Independent Advisors See Passive Investing as an Opportunity According to Charles Schwab Study

November 24, 2017 — 12:10 PM EST

Low-cost investing is in vogue, with all sorts of people swapping actively managed investment accounts for more passive ones. This movement to passive investments such as exchange-traded funds provides a big opportunity for financial advisors, according to Charles Schwab's latest survey on the industry.

Earlier in November, in conjunction with The Charles Schwab Corporation's (SCHW) annual IMPACT conference that brought together around 2,000 financial advisors, Schwab Advisor Services polled advisors about their feelings on a host of topics including passive investing. It found that two in three advisors actually see passive investing as an opportunity for their business and not a deterrent.

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Of the survey respondents, 50% said that passive investing frees up advisors to provide clients with value-added services that are not part of traditional portfolio management, while 41% said that matching the performance of the portfolio with an index helps clients have more responsible expectations about performance and returns, and 39% said that it gives them an opportunity to tap a wider pool of potential clients.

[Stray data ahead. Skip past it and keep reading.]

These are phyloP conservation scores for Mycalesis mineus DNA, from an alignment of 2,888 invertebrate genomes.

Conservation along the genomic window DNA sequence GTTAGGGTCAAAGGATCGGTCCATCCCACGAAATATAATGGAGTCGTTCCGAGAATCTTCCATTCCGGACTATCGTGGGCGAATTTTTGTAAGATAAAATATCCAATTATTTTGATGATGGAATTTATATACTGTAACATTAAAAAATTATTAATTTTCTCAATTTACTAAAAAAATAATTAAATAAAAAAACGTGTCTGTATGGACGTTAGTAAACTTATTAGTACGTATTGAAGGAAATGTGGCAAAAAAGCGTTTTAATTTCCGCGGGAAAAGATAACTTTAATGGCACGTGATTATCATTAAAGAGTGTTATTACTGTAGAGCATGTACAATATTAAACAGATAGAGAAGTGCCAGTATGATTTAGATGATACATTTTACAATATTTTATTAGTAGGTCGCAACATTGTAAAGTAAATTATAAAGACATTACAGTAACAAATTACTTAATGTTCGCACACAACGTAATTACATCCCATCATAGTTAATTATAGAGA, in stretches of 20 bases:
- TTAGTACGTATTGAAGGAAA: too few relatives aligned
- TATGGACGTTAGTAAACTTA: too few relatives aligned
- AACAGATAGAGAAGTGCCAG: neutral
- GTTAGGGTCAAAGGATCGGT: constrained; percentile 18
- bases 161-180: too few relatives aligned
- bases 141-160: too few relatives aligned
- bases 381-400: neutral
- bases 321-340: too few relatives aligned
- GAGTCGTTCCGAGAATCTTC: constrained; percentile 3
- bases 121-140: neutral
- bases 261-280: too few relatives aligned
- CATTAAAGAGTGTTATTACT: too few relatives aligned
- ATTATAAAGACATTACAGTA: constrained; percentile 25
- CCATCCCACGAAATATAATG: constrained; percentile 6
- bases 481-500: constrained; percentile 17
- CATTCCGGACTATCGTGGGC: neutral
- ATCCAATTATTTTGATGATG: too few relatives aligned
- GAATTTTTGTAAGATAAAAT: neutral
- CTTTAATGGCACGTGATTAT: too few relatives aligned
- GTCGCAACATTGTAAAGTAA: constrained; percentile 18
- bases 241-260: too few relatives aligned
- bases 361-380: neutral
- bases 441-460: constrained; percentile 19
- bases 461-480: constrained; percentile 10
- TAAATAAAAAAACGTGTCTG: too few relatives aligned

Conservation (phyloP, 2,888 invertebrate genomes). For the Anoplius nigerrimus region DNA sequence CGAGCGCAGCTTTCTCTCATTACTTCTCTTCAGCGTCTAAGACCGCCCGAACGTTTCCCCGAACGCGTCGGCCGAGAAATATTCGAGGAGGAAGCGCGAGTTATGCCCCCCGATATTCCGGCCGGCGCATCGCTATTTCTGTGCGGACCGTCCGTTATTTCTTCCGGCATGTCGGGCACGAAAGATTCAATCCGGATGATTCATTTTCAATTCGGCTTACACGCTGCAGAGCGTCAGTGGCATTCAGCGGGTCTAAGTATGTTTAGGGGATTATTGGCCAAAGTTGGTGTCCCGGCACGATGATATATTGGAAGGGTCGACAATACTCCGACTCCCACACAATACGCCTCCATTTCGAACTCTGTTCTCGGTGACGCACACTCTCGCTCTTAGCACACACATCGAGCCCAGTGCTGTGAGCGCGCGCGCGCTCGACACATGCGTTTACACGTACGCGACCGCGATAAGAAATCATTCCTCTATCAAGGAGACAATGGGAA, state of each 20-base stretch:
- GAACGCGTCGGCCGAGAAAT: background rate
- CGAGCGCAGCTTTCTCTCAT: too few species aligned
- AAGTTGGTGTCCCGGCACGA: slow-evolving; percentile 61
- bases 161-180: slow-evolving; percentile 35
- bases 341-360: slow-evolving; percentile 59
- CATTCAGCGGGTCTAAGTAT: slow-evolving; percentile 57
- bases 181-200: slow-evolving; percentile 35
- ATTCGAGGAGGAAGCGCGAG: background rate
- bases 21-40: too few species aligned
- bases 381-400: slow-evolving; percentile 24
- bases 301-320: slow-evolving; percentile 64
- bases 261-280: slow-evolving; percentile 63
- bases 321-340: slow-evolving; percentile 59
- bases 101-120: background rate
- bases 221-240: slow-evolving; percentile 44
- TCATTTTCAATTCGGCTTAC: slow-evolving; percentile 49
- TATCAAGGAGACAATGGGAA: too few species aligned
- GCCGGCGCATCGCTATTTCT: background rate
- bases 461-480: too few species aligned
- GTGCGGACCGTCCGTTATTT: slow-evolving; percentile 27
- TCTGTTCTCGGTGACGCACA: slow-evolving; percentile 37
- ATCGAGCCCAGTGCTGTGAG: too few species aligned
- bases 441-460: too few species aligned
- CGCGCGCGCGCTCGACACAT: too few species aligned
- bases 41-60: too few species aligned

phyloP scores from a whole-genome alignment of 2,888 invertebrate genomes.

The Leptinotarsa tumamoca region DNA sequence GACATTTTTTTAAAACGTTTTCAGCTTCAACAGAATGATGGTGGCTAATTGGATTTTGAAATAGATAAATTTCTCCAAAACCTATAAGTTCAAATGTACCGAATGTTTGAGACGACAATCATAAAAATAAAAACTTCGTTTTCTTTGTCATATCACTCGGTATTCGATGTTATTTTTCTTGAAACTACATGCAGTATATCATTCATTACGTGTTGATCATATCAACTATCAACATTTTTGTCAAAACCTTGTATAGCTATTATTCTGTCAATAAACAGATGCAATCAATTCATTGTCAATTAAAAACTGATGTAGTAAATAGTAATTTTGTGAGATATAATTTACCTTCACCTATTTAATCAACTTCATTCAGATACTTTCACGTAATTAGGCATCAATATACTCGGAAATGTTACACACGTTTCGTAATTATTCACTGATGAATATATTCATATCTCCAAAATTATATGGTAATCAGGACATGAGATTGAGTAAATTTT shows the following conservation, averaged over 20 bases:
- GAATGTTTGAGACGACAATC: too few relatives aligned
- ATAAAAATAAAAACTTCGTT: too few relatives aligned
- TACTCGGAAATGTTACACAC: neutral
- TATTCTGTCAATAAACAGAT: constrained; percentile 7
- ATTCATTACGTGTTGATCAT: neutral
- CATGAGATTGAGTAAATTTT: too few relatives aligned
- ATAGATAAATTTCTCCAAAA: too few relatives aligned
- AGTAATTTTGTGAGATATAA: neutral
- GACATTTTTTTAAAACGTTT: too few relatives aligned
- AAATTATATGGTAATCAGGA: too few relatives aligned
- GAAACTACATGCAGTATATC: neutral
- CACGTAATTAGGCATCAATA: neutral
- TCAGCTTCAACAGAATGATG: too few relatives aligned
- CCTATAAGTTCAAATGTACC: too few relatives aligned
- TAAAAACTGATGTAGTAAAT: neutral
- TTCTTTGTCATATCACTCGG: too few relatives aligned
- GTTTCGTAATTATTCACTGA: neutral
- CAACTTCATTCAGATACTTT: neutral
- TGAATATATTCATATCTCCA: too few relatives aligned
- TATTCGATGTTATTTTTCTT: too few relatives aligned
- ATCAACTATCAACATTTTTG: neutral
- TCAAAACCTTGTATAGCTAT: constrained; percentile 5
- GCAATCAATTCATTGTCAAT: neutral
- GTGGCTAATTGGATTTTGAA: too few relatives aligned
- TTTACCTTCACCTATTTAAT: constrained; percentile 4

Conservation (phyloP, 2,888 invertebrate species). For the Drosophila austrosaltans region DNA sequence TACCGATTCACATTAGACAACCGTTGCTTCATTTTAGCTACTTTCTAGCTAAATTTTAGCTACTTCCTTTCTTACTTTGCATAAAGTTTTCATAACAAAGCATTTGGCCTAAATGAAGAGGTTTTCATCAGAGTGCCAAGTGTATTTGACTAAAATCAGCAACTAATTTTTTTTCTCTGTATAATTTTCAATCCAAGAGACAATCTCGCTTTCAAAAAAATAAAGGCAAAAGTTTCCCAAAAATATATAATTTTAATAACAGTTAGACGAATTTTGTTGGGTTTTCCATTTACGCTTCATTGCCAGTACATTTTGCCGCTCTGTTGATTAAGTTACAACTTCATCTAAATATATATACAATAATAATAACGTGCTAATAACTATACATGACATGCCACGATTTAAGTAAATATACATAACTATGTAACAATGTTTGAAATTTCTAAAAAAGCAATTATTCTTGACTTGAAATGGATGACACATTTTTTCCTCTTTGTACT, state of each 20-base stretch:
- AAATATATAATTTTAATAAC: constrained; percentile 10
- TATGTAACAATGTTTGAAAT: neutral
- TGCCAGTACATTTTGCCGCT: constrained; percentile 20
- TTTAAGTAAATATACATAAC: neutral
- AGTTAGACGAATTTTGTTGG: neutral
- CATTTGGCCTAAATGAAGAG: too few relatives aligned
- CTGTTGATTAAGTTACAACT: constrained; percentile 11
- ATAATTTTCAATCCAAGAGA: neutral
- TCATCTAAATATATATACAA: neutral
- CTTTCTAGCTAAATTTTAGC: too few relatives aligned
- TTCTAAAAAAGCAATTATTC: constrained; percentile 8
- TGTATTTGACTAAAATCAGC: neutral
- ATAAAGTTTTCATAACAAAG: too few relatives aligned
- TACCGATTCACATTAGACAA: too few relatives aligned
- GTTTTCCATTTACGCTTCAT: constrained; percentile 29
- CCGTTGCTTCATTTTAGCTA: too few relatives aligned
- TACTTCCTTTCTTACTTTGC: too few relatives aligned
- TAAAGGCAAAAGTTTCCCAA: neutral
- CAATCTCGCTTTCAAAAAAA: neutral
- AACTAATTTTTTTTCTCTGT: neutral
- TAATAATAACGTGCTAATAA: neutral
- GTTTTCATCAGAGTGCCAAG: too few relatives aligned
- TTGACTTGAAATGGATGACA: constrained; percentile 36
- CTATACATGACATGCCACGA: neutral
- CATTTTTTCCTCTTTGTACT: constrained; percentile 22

The movement to embrace passive investing is also changing the attributes that financial advisors look for in new hires. According to survey respondent Dave Hill, president and managing director at Sonata Capital, getting smart people with investment savvy was critical in the past, but passively managed investments make it less important to hire those with technical know-how. "Portfolio management is just one part of how we serve clients. What's most essential is that we earn clients' trust and confidence by demonstrating high ethical standards and making complex issues understandable. Good communication and the ability to build a personal connection are critical to achieving this goal," said Hill in the survey. Schwab found that 82% of advisors polled said that they were looking for employees that had people skills.

Survey participants said they expect to have new assets in the next five years coming from a mix of new clients and existing ones increasing their investments. Financial advisors expected 45% of their new assets to come from new clients, with 37% expected to come from existing customers. Of the advisors polled, 33% expect growth to come from sales and client acquisitions, while 25% expect growth to be driven by developing and hiring top talent.

"As the industry matures, firms face the challenge of continuing to serve and build relationships with existing clients, while also investing in the future to create a pipeline of new-to-firm assets for long-term sustainability. It will take a careful balancing act to deliver client service excellence alongside achieving scale and implementing a strategic approach to talent management and technology," said Bernie Clark, executive vice president and head of Schwab Advisor Services, in the survey findings report.